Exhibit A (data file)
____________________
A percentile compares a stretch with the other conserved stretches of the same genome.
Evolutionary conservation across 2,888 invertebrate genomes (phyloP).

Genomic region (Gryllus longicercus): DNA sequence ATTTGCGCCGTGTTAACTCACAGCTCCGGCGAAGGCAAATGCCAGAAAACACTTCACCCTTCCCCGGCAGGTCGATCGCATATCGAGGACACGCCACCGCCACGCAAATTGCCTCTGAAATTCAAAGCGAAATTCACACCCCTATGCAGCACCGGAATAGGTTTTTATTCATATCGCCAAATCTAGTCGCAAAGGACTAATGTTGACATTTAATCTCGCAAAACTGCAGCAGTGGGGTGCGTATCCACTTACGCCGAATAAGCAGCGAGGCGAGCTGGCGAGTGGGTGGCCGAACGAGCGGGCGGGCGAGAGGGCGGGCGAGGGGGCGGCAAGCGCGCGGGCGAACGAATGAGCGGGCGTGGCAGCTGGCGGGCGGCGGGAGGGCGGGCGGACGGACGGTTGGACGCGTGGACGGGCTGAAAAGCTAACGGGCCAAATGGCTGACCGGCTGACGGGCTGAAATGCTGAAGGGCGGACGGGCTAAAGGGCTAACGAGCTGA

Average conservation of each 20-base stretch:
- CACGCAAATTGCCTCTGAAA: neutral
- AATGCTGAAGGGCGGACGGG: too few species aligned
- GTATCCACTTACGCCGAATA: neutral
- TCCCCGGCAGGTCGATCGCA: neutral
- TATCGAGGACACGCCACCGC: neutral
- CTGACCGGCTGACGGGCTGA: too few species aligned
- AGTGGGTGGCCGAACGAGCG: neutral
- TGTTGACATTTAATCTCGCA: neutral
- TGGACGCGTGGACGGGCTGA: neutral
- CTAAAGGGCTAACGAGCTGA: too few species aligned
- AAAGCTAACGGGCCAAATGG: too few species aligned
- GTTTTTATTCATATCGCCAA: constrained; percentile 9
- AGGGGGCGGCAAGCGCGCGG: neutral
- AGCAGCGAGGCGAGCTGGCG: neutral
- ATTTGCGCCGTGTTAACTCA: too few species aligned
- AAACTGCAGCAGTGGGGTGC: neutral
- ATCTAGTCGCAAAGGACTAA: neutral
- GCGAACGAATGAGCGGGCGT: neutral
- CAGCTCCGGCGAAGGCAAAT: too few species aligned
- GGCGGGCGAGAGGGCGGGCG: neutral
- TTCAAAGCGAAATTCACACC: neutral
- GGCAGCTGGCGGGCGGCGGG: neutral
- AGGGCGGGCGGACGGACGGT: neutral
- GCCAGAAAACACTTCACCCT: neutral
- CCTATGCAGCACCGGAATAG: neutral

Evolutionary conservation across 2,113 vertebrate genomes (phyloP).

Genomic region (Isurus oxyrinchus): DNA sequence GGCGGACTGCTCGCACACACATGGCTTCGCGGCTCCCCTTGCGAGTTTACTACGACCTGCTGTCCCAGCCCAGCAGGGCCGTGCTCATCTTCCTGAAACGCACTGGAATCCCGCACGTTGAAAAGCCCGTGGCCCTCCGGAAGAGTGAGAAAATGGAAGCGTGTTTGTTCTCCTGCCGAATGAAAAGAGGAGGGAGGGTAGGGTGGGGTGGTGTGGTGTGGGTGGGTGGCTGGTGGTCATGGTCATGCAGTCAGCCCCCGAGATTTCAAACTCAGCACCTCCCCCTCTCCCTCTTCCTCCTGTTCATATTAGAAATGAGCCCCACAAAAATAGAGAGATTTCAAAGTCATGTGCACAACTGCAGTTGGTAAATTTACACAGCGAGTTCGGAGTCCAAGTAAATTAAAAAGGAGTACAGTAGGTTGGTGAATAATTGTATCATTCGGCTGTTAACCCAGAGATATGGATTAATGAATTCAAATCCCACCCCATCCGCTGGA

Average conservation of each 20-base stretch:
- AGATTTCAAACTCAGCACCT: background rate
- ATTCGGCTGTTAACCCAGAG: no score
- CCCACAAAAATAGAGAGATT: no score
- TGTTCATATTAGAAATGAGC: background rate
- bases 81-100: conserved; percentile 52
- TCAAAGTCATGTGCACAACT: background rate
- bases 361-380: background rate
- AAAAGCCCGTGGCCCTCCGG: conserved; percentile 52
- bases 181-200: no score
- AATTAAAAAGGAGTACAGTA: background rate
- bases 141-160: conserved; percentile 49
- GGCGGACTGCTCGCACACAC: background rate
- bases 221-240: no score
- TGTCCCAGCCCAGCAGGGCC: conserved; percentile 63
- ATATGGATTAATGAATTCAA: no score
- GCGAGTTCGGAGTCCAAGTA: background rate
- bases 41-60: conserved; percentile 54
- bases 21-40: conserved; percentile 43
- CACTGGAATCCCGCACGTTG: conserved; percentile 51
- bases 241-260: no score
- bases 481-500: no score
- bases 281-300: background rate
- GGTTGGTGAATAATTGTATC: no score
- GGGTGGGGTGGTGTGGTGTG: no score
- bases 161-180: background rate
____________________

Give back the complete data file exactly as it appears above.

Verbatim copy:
A percentile compares a stretch with the other conserved stretches of the same genome.
Evolutionary conservation across 2,888 invertebrate genomes (phyloP).

Genomic region (Gryllus longicercus): DNA sequence ATTTGCGCCGTGTTAACTCACAGCTCCGGCGAAGGCAAATGCCAGAAAACACTTCACCCTTCCCCGGCAGGTCGATCGCATATCGAGGACACGCCACCGCCACGCAAATTGCCTCTGAAATTCAAAGCGAAATTCACACCCCTATGCAGCACCGGAATAGGTTTTTATTCATATCGCCAAATCTAGTCGCAAAGGACTAATGTTGACATTTAATCTCGCAAAACTGCAGCAGTGGGGTGCGTATCCACTTACGCCGAATAAGCAGCGAGGCGAGCTGGCGAGTGGGTGGCCGAACGAGCGGGCGGGCGAGAGGGCGGGCGAGGGGGCGGCAAGCGCGCGGGCGAACGAATGAGCGGGCGTGGCAGCTGGCGGGCGGCGGGAGGGCGGGCGGACGGACGGTTGGACGCGTGGACGGGCTGAAAAGCTAACGGGCCAAATGGCTGACCGGCTGACGGGCTGAAATGCTGAAGGGCGGACGGGCTAAAGGGCTAACGAGCTGA

Average conservation of each 20-base stretch:
- CACGCAAATTGCCTCTGAAA: neutral
- AATGCTGAAGGGCGGACGGG: too few species aligned
- GTATCCACTTACGCCGAATA: neutral
- TCCCCGGCAGGTCGATCGCA: neutral
- TATCGAGGACACGCCACCGC: neutral
- CTGACCGGCTGACGGGCTGA: too few species aligned
- AGTGGGTGGCCGAACGAGCG: neutral
- TGTTGACATTTAATCTCGCA: neutral
- TGGACGCGTGGACGGGCTGA: neutral
- CTAAAGGGCTAACGAGCTGA: too few species aligned
- AAAGCTAACGGGCCAAATGG: too few species aligned
- GTTTTTATTCATATCGCCAA: constrained; percentile 9
- AGGGGGCGGCAAGCGCGCGG: neutral
- AGCAGCGAGGCGAGCTGGCG: neutral
- ATTTGCGCCGTGTTAACTCA: too few species aligned
- AAACTGCAGCAGTGGGGTGC: neutral
- ATCTAGTCGCAAAGGACTAA: neutral
- GCGAACGAATGAGCGGGCGT: neutral
- CAGCTCCGGCGAAGGCAAAT: too few species aligned
- GGCGGGCGAGAGGGCGGGCG: neutral
- TTCAAAGCGAAATTCACACC: neutral
- GGCAGCTGGCGGGCGGCGGG: neutral
- AGGGCGGGCGGACGGACGGT: neutral
- GCCAGAAAACACTTCACCCT: neutral
- CCTATGCAGCACCGGAATAG: neutral

Evolutionary conservation across 2,113 vertebrate genomes (phyloP).

Genomic region (Isurus oxyrinchus): DNA sequence GGCGGACTGCTCGCACACACATGGCTTCGCGGCTCCCCTTGCGAGTTTACTACGACCTGCTGTCCCAGCCCAGCAGGGCCGTGCTCATCTTCCTGAAACGCACTGGAATCCCGCACGTTGAAAAGCCCGTGGCCCTCCGGAAGAGTGAGAAAATGGAAGCGTGTTTGTTCTCCTGCCGAATGAAAAGAGGAGGGAGGGTAGGGTGGGGTGGTGTGGTGTGGGTGGGTGGCTGGTGGTCATGGTCATGCAGTCAGCCCCCGAGATTTCAAACTCAGCACCTCCCCCTCTCCCTCTTCCTCCTGTTCATATTAGAAATGAGCCCCACAAAAATAGAGAGATTTCAAAGTCATGTGCACAACTGCAGTTGGTAAATTTACACAGCGAGTTCGGAGTCCAAGTAAATTAAAAAGGAGTACAGTAGGTTGGTGAATAATTGTATCATTCGGCTGTTAACCCAGAGATATGGATTAATGAATTCAAATCCCACCCCATCCGCTGGA

Average conservation of each 20-base stretch:
- AGATTTCAAACTCAGCACCT: background rate
- ATTCGGCTGTTAACCCAGAG: no score
- CCCACAAAAATAGAGAGATT: no score
- TGTTCATATTAGAAATGAGC: background rate
- bases 81-100: conserved; percentile 52
- TCAAAGTCATGTGCACAACT: background rate
- bases 361-380: background rate
- AAAAGCCCGTGGCCCTCCGG: conserved; percentile 52
- bases 181-200: no score
- AATTAAAAAGGAGTACAGTA: background rate
- bases 141-160: conserved; percentile 49
- GGCGGACTGCTCGCACACAC: background rate
- bases 221-240: no score
- TGTCCCAGCCCAGCAGGGCC: conserved; percentile 63
- ATATGGATTAATGAATTCAA: no score
- GCGAGTTCGGAGTCCAAGTA: background rate
- bases 41-60: conserved; percentile 54
- bases 21-40: conserved; percentile 43
- CACTGGAATCCCGCACGTTG: conserved; percentile 51
- bases 241-260: no score
- bases 481-500: no score
- bases 281-300: background rate
- GGTTGGTGAATAATTGTATC: no score
- GGGTGGGGTGGTGTGGTGTG: no score
- bases 161-180: background rate